Standing Solues Achilles StretchWhat muscles does the standing soleus achilles stretch target?
This stretch allows you to control the intensity of the stretch by lowering your body height
How to perform stretch:
Have both feet pointing forward with one in front of the other as shown here
Lower your body height by bending your kneed
The stretch will be felt low down in the calf muscle towards the inside of the shin
Anatomy:Soleus is a major calf muscle that arises below the knee joint. Above it attaches to the tibia and fibula, at the backside of their upper ends and below it joins the Gastrocnemius muscle forming Achilles tendon, which then inserts into the heel bone (calcaneus). Soleus lies underneath the Gastrocnemius muscle and is responsible for downward flexion of the ankle.
Other muscles that assist in downward flexion of the ankle include Tibialis Posterior, Flexor Hallucis Longus and Flexor Digitorum Longus. Flexor Hallucis and Digitorum Longus have long tendons that pass under the sole of the foot and insert into the big and small toes respectively.
The tendon of Tibialis Posterior also passes deep to the sole of the foot providing stability to the longitudinal arch of the foot. All these muscles cause inversion (inward turning) of the foot.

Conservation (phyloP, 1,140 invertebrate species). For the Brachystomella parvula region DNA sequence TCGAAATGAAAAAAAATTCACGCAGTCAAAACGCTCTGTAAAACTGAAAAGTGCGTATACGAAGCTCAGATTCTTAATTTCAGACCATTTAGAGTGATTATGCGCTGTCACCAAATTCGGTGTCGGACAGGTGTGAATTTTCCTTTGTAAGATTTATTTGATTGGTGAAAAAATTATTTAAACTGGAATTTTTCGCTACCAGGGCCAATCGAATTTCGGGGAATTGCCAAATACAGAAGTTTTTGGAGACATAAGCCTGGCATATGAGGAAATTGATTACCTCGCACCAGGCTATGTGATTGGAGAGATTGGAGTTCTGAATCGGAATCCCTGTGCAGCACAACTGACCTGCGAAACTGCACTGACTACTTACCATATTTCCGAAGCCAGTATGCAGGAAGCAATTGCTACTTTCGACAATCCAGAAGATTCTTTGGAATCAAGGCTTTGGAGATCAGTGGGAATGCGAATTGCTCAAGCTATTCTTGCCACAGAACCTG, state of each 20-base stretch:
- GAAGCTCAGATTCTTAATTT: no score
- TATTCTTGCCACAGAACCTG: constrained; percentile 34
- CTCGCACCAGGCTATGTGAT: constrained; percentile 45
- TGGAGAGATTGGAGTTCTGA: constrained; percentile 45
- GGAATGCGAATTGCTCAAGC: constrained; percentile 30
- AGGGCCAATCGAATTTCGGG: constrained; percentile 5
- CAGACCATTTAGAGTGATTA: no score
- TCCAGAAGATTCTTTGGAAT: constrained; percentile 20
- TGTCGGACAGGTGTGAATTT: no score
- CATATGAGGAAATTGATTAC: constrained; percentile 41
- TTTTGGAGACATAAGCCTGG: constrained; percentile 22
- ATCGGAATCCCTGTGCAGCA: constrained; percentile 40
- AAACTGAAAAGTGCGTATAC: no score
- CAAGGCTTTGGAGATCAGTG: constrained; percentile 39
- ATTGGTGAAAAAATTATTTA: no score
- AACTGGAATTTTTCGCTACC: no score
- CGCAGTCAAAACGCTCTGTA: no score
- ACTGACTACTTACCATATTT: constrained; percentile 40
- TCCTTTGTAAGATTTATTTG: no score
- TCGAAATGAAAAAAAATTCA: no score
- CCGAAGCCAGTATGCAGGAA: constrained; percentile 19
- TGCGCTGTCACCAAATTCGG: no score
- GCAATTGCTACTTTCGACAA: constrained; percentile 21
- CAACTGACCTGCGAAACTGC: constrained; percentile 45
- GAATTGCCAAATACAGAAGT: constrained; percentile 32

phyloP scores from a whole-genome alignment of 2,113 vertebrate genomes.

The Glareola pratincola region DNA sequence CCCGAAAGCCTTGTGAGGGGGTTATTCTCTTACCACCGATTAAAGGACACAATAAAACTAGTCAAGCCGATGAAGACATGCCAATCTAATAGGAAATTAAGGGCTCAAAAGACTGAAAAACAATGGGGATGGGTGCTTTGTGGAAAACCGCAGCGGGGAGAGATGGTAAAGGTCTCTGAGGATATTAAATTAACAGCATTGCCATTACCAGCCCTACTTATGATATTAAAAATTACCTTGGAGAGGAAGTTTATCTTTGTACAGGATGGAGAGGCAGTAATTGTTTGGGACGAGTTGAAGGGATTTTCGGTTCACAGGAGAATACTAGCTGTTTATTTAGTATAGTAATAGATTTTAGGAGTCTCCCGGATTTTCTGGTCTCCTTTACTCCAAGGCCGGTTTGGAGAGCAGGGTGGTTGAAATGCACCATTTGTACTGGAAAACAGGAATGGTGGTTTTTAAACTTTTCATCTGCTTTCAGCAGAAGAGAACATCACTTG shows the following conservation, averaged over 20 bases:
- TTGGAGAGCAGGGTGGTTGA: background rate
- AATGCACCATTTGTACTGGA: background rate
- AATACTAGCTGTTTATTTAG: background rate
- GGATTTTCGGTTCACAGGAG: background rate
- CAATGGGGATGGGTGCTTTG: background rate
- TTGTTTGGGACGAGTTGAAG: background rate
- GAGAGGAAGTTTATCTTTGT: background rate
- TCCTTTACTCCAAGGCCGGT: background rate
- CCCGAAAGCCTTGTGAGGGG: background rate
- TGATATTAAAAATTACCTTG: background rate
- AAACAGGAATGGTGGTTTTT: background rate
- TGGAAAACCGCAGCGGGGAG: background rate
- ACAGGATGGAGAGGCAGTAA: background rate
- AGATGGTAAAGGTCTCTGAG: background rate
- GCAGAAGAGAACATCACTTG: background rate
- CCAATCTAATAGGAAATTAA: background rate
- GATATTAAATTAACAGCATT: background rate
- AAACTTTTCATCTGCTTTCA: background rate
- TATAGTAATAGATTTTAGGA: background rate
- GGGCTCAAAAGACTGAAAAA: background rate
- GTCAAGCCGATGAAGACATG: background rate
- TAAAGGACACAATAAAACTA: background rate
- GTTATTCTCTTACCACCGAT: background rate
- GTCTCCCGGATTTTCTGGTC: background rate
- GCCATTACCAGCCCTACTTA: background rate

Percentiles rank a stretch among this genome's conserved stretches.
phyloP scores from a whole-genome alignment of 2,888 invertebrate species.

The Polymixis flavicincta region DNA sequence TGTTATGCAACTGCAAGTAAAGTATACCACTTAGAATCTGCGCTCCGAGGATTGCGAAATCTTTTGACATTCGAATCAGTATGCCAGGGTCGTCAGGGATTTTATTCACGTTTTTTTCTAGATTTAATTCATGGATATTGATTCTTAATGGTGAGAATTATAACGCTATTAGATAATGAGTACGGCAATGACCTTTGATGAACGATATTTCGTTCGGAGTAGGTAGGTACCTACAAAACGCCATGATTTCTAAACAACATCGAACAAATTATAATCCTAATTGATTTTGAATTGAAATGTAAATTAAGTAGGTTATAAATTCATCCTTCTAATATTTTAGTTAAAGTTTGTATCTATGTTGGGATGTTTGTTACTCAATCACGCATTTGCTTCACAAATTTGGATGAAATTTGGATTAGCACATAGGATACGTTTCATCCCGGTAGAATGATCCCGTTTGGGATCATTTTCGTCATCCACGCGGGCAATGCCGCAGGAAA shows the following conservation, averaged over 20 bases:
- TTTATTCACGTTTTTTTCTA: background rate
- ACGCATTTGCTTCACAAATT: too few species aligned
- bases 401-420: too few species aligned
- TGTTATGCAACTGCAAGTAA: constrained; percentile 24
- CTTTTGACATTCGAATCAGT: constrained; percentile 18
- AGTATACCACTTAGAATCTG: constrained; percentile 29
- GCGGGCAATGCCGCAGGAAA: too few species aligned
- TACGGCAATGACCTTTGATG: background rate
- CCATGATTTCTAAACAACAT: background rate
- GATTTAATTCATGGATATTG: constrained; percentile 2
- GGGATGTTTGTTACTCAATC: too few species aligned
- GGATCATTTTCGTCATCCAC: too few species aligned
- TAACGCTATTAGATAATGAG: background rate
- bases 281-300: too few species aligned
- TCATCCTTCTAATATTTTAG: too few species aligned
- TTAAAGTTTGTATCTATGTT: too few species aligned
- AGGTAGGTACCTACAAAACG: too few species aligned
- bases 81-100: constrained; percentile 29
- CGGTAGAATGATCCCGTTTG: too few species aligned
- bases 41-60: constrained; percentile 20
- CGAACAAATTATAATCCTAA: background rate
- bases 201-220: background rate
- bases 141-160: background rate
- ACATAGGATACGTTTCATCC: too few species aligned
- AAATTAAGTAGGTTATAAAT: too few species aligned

Both Peroneus Longus and Brevis play an important role in supporting the ankle and foot in the standing posture. These muscles cause downward (plantar) flexion of the ankle, but contrary to the action of above-mentioned muscles, these cause eversion (outward turning) of the foot.
Advantages:This exercise is very effective for relieving tightness in the calves or Achilles tendon especially after sports activities comprising of hopping, hurdling, jumping from heights, climbing uphill etc.
Also useful for the treatment of shin splints and are recommended after aerobics or step dance classes.
Regular Movement:The ankle should bend to the maximum limit so that one feels pressure at the front of the ankle and tension in the calf.
The normal range of dorsiflexion (upward bending) of the ankle is approximately 20 degrees from the normal standing position. Further flexion is restricted by tension in the calf muscles.